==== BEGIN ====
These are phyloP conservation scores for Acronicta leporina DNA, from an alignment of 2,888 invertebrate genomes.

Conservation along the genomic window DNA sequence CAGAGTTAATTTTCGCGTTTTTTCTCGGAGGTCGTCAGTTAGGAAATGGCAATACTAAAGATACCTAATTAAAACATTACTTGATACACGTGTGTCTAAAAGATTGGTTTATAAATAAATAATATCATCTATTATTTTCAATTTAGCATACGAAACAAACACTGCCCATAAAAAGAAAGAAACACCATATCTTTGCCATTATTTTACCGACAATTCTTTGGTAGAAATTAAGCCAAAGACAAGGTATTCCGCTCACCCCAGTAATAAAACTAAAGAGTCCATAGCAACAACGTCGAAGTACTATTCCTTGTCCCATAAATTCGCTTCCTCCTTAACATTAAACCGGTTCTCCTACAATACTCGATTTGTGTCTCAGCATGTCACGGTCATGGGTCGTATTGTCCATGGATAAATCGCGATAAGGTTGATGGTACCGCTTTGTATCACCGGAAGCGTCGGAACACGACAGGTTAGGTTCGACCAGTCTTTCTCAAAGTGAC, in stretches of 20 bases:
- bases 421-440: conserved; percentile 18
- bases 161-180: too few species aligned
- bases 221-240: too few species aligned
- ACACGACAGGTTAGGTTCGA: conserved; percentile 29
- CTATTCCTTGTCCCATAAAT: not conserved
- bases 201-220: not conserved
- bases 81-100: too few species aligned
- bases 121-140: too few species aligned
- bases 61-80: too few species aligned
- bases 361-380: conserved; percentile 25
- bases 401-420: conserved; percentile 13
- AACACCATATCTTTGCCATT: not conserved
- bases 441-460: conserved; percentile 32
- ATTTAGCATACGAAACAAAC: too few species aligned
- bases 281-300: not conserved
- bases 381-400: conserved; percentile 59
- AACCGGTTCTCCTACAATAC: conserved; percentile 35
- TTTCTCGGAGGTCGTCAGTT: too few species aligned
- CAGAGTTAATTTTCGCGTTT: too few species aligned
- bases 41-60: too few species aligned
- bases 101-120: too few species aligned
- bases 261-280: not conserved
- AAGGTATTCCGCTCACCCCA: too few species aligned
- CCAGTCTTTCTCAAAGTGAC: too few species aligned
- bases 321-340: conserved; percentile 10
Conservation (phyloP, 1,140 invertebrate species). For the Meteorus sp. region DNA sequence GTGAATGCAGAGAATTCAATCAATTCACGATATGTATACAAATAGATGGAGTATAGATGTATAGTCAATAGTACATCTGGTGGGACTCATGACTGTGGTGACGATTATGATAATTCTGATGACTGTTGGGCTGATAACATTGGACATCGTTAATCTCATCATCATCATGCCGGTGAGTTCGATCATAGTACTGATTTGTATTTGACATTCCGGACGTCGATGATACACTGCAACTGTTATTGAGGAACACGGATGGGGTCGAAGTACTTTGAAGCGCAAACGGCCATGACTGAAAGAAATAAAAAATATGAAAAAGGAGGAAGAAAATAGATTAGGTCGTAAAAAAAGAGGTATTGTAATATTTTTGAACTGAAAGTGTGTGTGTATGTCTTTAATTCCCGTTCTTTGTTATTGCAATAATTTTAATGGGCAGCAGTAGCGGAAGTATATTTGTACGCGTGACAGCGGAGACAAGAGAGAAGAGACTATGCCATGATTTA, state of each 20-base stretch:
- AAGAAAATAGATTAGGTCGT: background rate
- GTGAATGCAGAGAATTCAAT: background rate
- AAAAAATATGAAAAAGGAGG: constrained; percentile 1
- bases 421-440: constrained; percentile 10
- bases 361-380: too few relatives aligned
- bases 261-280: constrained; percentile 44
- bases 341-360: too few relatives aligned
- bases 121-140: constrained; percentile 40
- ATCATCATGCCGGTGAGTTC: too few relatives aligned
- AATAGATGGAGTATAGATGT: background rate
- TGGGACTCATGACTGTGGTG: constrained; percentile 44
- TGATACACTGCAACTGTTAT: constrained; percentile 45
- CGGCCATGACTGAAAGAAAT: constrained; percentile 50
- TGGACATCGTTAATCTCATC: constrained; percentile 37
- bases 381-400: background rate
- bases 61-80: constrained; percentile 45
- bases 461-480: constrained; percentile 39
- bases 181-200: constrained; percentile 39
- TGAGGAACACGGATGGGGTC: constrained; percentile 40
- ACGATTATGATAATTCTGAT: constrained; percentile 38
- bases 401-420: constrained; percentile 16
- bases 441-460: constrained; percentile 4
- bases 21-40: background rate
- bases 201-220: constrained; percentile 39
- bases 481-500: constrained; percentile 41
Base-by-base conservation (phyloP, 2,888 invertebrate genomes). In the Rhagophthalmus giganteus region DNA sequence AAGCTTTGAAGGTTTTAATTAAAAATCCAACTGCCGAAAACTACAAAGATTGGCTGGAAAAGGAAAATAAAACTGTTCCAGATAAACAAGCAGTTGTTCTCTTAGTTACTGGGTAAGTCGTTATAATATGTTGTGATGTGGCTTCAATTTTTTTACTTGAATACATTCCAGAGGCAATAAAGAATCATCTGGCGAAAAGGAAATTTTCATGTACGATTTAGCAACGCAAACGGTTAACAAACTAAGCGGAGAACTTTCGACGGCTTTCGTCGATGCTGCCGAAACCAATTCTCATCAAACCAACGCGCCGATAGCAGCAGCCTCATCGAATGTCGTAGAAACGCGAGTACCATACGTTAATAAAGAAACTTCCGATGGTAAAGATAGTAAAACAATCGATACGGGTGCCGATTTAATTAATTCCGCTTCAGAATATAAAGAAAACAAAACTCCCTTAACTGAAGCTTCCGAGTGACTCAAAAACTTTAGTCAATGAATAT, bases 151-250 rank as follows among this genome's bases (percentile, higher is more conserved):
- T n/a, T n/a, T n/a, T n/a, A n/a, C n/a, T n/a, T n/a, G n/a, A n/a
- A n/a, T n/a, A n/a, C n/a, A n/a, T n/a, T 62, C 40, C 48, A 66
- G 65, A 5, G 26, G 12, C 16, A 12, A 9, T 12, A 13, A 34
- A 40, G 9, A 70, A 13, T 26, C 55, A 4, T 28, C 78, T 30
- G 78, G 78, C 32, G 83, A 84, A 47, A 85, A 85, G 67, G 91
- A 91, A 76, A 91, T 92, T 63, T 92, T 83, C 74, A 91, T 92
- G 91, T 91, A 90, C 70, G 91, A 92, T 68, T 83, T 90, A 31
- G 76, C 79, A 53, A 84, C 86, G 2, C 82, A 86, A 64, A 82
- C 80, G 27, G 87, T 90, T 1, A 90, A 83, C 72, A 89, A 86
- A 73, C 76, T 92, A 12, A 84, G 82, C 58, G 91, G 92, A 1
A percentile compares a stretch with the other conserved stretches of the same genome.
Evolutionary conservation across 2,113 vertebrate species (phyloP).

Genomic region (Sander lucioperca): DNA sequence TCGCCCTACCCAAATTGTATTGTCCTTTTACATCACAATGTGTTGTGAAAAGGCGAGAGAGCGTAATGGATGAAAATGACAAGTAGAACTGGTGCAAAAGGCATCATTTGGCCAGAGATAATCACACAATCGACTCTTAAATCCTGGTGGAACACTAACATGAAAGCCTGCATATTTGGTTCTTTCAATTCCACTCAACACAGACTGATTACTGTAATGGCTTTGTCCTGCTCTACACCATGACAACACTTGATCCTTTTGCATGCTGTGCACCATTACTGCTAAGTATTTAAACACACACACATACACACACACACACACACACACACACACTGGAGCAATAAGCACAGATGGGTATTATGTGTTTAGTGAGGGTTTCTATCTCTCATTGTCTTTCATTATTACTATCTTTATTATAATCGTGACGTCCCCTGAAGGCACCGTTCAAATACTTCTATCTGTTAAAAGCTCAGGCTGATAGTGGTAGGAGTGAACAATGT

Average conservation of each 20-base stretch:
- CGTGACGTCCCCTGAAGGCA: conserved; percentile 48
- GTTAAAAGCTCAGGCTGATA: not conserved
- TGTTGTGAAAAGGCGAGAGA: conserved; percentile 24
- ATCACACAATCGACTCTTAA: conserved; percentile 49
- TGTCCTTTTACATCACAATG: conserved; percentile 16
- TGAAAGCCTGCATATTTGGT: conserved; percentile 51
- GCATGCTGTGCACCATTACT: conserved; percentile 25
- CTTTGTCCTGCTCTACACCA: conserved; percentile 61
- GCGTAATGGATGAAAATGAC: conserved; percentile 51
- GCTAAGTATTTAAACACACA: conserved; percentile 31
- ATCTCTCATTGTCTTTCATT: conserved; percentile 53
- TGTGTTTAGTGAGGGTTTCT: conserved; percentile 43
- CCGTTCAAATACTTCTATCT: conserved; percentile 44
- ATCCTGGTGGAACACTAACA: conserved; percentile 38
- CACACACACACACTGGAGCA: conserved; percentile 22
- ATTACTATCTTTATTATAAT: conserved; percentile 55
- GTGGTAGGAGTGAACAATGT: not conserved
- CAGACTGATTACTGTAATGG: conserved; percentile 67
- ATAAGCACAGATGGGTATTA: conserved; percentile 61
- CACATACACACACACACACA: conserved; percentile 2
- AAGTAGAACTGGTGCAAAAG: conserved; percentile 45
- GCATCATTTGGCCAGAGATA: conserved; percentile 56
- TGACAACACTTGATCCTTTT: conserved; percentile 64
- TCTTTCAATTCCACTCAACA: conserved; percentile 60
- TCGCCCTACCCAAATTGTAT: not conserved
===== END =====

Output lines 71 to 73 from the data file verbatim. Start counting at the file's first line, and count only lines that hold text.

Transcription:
- TGTTGTGAAAAGGCGAGAGA: conserved; percentile 24
- ATCACACAATCGACTCTTAA: conserved; percentile 49
- TGTCCTTTTACATCACAATG: conserved; percentile 16